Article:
As you move up the ladder and as life gets busier with family (parenting your kids, parenting your parents) things seem to get more stressful and perhaps its not surprising if we are on a shorter fuse than we used to be.

Maybe this is so, but it doesn’t mean to say that we have to accept being open to mood swings and to behaving erratically.

Although it may sometimes feel like it, events in the outside world don’t directly create different moods inside our brain; it depends on how we think about these events.


System 1 & System 2 Thinking

When something happens a number of thoughts just seem to pop in to our head instantly and feel quite instinctive (System 1 thinking*).  We then have secondary, more considered thoughts, which take longer to form (System 2 thinking*).

With a bit of effort, we can of course choose to think more constructively giving us more “helpful” System 2 thoughts.  Less obvious though, is that we can also change these seemingly instinctive, System 1 thoughts, because although they seem ingrained, we were not born with them; they are nothing to do with instinct and in fact they have been learnt.

These System 1 thoughts are generated without reference to our conscious mind (hence they seem instinctive as they apparently come from nowhere.) Instead they are formed by referring to a “world view” held in our subconscious which in has been created, specifically for this purpose, based on the sum total of all of our past experiences.

Thus we might “instinctively” return a smile (we’ve learnt that this is an effective tactic to build friendship) or we might drop eye contact when we sense tension. (helping us to avoid getting punched) These are deeply engrained as habit, but we can choose to change them over time if we wish to do so.  Cognitive Behavioural approaches can be most helpful here.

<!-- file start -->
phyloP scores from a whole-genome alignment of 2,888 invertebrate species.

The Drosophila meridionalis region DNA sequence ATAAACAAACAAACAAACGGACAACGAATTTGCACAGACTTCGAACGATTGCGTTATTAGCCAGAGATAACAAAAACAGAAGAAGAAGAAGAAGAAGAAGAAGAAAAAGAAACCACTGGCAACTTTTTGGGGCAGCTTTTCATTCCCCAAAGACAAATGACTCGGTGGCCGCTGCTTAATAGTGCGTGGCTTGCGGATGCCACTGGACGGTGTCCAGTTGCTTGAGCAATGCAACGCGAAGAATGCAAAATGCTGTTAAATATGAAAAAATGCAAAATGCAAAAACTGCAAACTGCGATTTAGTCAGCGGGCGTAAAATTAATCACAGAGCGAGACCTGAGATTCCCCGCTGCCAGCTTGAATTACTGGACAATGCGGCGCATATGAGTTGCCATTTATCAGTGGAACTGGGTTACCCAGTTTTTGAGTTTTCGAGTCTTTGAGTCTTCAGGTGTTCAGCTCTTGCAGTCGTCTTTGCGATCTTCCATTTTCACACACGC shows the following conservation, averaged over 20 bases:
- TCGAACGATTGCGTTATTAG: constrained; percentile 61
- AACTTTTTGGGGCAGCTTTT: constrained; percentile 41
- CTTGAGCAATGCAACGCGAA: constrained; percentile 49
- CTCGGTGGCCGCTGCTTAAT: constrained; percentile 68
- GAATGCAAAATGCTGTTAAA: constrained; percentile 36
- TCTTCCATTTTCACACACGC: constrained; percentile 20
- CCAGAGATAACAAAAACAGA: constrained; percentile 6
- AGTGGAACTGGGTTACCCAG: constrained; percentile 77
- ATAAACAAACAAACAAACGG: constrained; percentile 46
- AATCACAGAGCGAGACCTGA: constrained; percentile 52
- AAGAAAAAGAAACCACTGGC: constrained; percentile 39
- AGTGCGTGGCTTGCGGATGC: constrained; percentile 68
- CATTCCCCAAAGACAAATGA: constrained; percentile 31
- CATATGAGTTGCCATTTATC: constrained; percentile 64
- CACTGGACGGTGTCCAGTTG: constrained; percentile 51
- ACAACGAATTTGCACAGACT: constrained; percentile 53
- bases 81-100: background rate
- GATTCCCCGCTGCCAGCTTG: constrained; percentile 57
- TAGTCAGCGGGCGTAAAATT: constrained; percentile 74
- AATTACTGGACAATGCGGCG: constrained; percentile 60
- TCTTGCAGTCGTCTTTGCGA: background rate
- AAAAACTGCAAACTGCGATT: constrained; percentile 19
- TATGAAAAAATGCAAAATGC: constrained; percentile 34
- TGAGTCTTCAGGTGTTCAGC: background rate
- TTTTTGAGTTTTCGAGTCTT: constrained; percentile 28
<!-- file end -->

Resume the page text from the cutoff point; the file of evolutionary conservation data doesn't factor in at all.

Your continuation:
Our conscious thoughts can more easily be changed and we can use conscious decisions to reshape this subconsciously held “world view”.  We can shout at the traffic jam, cursing the idiots in front of us, focusing on “I’m going to be late!” or we can reframe the situation, focusing on the fact that there is now more time to relax or prepare for the meeting you’re travelling to. Most people would arrive angry or flustered, but you’re going to choose to arrive calm and ready.

It isn’t simple to change thinking like this overnight, but it isn’t as hard as you might think either.

Deliberately changing our System 2 thinking and actively working on our “world view” and thus our System 1 thinking will have a physical impact on the hormones and neurochemicals which our brain produces.  This impacts on both the emotions we experience and our underlying moods and shapes the environment in which future thoughts are forged, thus improving the chances of our System 1 thoughts being helpful ones.

Further, reacting well to a difficult situation adds a positive experience to our World view and hence positively shapes future System 1 thoughts.

Thus, with practice and awareness then, we can start to calm and tame the mood swings that throw our decision-making and diminish our leadership impact.


If you find that you are constantly more tired than you used to be then click this link to consider whether approaching sleep differently might help

Click on this link if you’d like to explore the link between mood and tiredness and the consistency of our decision-making



* See “Thinking, Fast and Slow” Daniel Kahneman